Tribune Content Agency
4:52 PM EDT, August 21, 2013
Negotiating a salary is often one of the most unnerving parts of landing a new job.
While all pieces of the job search puzzle — finding a desirable open position, submitting a resume and cover letter, surviving an interview (or two or three) — can be rough, it’s how much money the company offers you that could ultimately make or break whether you accept the position.
The process of back-and-forth salary negotiation has become increasingly uncomfortable in light of the nation’s declining job market and struggling economy. With so many companies cutting staff and many unemployed scrambling to land new jobs, job seekers may fear that negotiating a salary is out of the question.
But while negotiating for a higher salary can be problematic when financial woes limit an employer or competition for a job is fierce, it doesn’t mean all hope is lost.
Know your worth
Before you walk into an interview, know what the high, low and average salary and compensation levels are for a person with your skills, experience and education.
Also, know where the company stands financially. If it’s been an especially tight year, the company may have little to no wiggle room on your salary offer.
Pick the right time
It’s best to let the interviewer begin salary discussions. Bringing up compensation too early — before you’ve found out enough about the position, or before the interviewer knows your real value — won’t do you much good.
“Where salary negotiation has been kept offstage for much of the interview process, when it finally does come onstage, you want the employer to be the first one to mention a figure, if you can,” says Richard Nelson Bolles, author of “What Color is Your Parachute: Job Hunting in Hard Times Edition” (Ten Speed Press, $18.95).
Don’t surrender too quickly
Salespeople know that the first no is just beginning of the sale. Show patience and persistence while discussing salary rather than giving up at the first sign of resistance.
Support your claim for higher pay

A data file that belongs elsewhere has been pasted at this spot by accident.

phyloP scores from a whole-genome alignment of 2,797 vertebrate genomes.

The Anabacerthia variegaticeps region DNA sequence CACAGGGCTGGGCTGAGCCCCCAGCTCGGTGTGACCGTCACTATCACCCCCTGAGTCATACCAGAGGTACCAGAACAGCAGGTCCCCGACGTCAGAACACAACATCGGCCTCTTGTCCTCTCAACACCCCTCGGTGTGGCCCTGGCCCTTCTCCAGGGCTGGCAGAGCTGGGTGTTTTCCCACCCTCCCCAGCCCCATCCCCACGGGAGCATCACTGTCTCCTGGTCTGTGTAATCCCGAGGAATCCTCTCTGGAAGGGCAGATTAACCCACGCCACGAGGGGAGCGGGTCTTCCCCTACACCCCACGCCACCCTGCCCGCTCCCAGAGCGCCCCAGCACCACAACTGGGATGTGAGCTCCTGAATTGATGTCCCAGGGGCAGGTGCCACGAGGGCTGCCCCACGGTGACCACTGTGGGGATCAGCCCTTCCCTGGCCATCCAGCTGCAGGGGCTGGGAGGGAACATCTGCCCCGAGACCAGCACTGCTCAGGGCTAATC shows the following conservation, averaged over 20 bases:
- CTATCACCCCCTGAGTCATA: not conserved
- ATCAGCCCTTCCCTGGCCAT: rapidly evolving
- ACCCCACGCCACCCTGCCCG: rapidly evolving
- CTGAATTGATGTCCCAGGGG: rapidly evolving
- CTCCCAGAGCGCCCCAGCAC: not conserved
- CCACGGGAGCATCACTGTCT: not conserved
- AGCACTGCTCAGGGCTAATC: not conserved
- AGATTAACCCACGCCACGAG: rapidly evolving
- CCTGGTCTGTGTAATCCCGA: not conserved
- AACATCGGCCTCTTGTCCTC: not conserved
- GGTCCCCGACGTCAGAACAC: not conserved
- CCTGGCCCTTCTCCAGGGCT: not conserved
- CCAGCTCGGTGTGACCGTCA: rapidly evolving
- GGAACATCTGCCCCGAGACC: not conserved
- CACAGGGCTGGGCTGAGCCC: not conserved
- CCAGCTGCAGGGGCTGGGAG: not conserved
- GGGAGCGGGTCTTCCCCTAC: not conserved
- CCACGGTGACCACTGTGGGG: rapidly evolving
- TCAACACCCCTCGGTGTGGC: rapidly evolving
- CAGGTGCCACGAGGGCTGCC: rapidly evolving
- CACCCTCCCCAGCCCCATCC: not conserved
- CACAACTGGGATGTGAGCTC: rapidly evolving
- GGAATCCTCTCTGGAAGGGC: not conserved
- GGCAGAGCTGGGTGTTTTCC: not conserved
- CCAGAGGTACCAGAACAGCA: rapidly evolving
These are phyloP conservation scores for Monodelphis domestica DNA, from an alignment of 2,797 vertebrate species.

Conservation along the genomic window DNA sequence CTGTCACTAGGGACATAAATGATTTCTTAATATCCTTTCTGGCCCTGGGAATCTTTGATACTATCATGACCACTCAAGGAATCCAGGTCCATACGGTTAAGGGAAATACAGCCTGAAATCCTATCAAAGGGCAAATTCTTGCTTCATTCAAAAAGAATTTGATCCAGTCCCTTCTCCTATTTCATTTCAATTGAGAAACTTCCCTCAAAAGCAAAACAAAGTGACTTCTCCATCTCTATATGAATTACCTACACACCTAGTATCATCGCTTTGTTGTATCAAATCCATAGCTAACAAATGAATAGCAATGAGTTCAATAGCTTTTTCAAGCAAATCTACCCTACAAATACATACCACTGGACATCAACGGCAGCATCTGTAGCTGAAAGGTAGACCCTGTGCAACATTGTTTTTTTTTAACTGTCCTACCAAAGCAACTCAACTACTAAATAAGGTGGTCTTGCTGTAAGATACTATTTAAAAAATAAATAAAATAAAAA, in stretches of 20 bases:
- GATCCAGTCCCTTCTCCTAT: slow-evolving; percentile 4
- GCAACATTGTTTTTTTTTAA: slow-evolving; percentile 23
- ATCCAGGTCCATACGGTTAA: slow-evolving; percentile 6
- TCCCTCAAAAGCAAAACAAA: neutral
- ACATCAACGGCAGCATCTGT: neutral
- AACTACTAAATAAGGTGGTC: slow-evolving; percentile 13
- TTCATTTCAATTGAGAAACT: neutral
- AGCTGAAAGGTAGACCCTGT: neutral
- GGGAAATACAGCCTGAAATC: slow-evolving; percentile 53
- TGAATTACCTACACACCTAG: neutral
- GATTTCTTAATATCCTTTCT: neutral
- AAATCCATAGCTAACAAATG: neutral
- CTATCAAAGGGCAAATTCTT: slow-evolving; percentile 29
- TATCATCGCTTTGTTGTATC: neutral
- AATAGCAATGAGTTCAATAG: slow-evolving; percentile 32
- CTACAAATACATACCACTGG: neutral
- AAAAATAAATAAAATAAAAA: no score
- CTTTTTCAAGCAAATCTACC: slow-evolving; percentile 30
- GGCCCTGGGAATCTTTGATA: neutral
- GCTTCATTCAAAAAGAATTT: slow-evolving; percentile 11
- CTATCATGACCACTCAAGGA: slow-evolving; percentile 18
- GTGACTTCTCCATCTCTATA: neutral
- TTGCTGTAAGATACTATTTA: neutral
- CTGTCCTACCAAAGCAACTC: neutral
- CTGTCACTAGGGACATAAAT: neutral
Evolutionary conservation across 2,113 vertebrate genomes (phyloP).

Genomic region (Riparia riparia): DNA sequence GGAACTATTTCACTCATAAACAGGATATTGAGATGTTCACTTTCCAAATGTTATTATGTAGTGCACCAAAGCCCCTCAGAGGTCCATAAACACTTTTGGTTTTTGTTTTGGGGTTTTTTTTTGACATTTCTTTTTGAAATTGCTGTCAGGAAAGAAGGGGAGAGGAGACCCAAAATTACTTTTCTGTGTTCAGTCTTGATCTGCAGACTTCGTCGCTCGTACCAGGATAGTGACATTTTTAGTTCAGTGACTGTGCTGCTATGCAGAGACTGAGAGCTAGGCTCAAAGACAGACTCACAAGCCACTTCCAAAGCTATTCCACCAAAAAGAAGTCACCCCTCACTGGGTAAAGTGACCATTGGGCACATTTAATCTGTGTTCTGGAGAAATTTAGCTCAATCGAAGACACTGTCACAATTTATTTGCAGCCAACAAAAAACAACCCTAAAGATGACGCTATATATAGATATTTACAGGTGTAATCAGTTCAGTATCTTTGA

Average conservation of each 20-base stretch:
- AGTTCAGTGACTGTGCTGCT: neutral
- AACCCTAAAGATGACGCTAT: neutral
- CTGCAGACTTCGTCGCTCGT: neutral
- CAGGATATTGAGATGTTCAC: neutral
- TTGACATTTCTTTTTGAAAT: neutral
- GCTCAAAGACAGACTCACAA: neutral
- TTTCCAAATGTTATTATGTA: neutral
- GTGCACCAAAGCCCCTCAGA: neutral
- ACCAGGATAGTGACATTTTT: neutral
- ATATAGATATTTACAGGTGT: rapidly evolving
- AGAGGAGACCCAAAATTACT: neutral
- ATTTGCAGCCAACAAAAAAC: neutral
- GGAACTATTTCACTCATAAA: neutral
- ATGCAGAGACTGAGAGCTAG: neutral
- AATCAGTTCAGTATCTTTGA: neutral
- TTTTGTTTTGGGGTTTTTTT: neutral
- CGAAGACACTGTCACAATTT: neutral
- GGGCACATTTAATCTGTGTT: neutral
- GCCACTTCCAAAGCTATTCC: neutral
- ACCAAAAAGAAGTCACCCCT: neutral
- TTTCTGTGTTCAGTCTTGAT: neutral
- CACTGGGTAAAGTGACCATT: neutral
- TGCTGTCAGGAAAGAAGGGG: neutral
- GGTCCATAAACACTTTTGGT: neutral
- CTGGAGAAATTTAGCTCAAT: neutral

Present concrete and measurable examples of how you would increase your value by doing more than just your assigned job duties. Show the company how you would make them more money, save them money and time or solve problems on the job.
Before you walk into the interview, know what benefits are particularly important to you. Then, at the end of salary negotiations remember to ask what benefits are offered – and negotiate if necessary for the benefits you particularly care about. Thinking this out ahead of time will make the process much easier.
Take time to think it over
If your salary negotiation ends on a final offer from the company, there’s no reason to jump on it without taking some time to mull it over. Deciding to accept a new job is a big, sometimes life-changing decision, and often takes careful planning to ensure everything relating to the job — schedule, pay and benefits — fits with your needs.
In the end, you will either need to politely pass on the job offer or make a commitment to the organization, says Brian D. Krueger, author of “College Grad Job Hunter” (Adams Media, $14.95).
“It should be a commitment that you are willing to stand behind,” Krueger says. “Companies spend money, commit resources, allocate training time and shape schedules around your commitment.”
Make performance review a priority
You may decide to settle for a salary that was below your initial expectations. If so, be sure to express your interest in having your job performance reviewed by your supervisors at least once a year. This will give you a chance to prove you’re worth a boost in pay when the time comes.
Copyright © 2014, Tribune Media Services